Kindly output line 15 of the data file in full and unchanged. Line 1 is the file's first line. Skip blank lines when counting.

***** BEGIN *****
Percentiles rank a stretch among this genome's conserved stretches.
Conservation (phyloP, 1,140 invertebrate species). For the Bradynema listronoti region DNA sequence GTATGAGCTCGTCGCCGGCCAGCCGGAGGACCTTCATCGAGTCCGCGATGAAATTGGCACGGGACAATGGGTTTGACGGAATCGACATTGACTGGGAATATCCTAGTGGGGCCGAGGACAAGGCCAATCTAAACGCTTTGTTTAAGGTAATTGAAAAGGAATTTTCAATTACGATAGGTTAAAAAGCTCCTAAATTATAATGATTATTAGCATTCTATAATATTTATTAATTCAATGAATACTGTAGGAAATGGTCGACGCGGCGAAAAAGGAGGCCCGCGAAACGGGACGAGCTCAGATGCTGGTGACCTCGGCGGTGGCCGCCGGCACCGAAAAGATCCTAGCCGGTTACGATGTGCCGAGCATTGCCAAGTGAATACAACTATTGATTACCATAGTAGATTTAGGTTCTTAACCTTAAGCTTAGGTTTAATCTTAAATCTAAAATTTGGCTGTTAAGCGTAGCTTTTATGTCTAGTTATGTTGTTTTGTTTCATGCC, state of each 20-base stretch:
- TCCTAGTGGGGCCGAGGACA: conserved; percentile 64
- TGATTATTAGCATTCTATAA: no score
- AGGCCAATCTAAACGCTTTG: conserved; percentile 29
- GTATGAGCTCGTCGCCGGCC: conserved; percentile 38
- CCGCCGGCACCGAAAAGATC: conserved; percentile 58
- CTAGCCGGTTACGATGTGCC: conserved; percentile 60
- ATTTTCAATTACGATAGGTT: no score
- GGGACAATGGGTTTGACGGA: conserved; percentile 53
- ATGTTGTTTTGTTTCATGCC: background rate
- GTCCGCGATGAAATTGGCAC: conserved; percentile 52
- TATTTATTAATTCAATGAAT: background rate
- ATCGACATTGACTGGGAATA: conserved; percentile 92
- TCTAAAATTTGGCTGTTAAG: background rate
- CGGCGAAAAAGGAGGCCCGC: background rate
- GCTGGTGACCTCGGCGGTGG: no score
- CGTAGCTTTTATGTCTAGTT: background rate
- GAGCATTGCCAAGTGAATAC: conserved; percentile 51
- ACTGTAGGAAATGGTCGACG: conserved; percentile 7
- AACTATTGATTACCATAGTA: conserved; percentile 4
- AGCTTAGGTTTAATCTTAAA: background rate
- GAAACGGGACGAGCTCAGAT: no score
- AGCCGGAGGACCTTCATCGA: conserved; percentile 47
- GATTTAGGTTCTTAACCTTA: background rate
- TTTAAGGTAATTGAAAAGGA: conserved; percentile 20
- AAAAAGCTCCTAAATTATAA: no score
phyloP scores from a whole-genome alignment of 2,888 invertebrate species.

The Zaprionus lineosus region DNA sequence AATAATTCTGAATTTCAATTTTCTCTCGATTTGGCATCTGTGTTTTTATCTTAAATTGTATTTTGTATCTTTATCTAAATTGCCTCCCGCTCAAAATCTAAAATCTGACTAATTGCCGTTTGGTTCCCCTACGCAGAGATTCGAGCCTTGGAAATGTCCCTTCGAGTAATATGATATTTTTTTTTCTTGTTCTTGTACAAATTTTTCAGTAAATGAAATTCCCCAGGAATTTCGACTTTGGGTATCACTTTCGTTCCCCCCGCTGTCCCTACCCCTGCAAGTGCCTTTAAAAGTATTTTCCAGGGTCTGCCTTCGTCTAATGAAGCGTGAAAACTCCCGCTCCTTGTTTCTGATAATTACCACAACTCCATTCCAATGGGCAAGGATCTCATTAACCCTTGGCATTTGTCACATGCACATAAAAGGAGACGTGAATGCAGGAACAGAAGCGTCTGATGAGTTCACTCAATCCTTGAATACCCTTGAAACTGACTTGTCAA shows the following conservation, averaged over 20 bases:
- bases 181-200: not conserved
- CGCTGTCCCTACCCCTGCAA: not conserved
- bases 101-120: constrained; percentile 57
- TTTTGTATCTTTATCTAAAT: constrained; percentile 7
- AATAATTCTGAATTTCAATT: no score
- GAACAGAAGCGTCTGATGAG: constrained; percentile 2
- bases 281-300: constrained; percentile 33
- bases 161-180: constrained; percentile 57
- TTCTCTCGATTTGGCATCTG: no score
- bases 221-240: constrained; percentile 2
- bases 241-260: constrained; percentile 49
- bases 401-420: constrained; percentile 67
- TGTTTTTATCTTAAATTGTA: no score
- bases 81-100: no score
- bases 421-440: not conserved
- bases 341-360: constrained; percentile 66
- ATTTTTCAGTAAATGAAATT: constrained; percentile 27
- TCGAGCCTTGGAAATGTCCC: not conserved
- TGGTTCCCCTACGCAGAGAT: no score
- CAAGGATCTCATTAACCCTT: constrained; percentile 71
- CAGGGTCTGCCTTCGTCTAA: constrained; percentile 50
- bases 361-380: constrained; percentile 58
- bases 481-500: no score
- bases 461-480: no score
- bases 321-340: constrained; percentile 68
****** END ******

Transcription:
- TCTAAAATTTGGCTGTTAAG: background rate